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Does the 5-HT1A rs6295 polymorphism influence the safety and efficacy of citalopram therapy in the oldest old?

Research output: Contribution to journalArticle

Author(s)

Greg Scutt, Andrew Overall, Railton Scott, Bhavik Patel, Lamia Hachoumi, Mark Yeoman, Juliet Wright

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Abstract

Major depressive disorder (MDD) in older people is a relatively common, yet hard to treat problem. In this study, we aimed to establish if a single nucleotide polymorphism in the 5-HT1A receptor gene (rs6295) determines antidepressant response in patients aged > 80 years (the oldest old) with MDD.

Nineteen patients aged at least 80 years with a new diagnosis of MDD were monitored for response to citalopram 20 mg daily over 4 weeks and genotyped for the rs6295 allele. Both a frequentist and Bayesian analysis was performed on the data. Bayesian analysis answered the clinically relevant question: ‘What is the probability that an older patient would enter remission after commencing selective serotonin reuptake inhibitor (SSRI) treatment, conditional on their rs6295 genotype?’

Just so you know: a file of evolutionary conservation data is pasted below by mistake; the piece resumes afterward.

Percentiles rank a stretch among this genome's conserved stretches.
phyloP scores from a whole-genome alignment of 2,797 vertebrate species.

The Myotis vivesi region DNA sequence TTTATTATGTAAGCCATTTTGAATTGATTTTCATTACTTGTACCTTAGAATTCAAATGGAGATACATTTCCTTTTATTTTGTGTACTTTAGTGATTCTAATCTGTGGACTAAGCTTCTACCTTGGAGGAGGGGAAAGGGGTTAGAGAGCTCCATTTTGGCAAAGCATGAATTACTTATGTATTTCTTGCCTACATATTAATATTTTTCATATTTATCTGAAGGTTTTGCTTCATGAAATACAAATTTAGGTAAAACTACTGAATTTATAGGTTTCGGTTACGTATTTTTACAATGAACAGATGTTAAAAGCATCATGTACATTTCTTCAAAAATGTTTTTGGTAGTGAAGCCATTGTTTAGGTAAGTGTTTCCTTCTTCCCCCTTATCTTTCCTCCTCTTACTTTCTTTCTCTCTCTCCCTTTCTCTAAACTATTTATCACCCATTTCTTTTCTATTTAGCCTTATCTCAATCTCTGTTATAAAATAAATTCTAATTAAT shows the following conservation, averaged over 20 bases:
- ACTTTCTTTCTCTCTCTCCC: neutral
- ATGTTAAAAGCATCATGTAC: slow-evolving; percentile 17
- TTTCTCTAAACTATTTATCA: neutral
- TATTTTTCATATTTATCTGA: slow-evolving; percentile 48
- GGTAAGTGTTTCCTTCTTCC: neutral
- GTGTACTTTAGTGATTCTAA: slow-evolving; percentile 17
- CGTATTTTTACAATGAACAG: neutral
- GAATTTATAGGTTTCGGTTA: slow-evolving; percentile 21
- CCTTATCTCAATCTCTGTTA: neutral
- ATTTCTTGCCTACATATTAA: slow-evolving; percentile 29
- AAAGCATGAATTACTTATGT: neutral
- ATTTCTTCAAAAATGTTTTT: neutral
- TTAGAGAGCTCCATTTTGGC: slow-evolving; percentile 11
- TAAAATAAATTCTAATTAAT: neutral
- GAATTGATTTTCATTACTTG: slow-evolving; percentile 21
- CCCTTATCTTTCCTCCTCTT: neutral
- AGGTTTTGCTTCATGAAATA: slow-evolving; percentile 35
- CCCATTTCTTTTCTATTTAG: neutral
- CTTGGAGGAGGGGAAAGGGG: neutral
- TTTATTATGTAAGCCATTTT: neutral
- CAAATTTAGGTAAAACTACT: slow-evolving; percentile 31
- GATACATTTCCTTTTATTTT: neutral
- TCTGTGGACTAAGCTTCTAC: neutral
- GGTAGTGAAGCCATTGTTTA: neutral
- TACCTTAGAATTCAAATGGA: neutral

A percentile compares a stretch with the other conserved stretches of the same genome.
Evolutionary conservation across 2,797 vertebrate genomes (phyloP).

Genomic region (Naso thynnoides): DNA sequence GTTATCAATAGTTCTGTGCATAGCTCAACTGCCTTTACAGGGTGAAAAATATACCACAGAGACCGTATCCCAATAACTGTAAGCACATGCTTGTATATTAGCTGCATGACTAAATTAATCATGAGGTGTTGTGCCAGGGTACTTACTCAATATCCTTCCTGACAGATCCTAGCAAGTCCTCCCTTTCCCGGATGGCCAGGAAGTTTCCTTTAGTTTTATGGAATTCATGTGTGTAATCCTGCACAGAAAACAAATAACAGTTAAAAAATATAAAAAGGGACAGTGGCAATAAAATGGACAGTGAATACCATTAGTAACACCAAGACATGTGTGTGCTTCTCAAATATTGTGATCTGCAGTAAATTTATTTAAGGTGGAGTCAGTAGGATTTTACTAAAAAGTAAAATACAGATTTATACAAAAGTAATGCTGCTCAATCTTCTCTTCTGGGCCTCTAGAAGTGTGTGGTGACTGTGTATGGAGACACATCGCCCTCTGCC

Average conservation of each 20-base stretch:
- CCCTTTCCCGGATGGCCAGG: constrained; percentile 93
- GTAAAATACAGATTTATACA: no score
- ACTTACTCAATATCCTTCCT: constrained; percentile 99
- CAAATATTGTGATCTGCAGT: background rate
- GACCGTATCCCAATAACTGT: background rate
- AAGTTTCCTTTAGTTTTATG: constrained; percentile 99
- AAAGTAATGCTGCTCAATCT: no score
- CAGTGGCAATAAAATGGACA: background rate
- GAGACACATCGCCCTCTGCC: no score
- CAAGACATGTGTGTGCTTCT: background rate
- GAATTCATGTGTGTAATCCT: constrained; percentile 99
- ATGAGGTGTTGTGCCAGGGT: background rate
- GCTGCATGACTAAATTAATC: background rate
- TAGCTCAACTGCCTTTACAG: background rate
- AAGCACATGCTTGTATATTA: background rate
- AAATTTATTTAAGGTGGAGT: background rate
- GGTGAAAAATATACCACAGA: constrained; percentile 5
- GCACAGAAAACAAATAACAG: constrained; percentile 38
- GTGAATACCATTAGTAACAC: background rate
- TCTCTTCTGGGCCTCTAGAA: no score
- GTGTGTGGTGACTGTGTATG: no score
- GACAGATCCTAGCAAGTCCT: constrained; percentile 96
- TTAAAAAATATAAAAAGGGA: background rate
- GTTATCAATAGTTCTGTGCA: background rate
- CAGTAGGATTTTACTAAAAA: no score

Individuals with a CC (cytosine–cytosine) genotype showed a significant improvement in their Geriatric Depression Score (p = 0.020) and cognition (p = 0.035) compared with other genotypes. From a Bayesian perspective, we updated reports of antidepressant efficacy in older people with our data and calculated that the 4-week relative risk of entering remission, given a CC genotype, is 1.9 [95% highest-density interval (HDI) 0.7–3.5], compared with 0.52 (95% HDI 0.1–1.0) for the CG (cytosine–guanine) genotype. The sample size of n = 19 is too small to draw any firm conclusions, however, the data suggest a trend indicative of a relationship between the rs6295 genotype and response to citalopram in older patients, which requires further investigation.

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Details

Original languageEnglish
Pages (from-to)355-366
Number of pages12
JournalTherapeutic Advances in Drug Safety
Volume9
Issue number7
Early online date23 Apr 2018
DOIs
Publication statusPublished - 1 Jul 2018

    Research areas

  • ageing, Bayesian analysis, depression, pharmacogenomics

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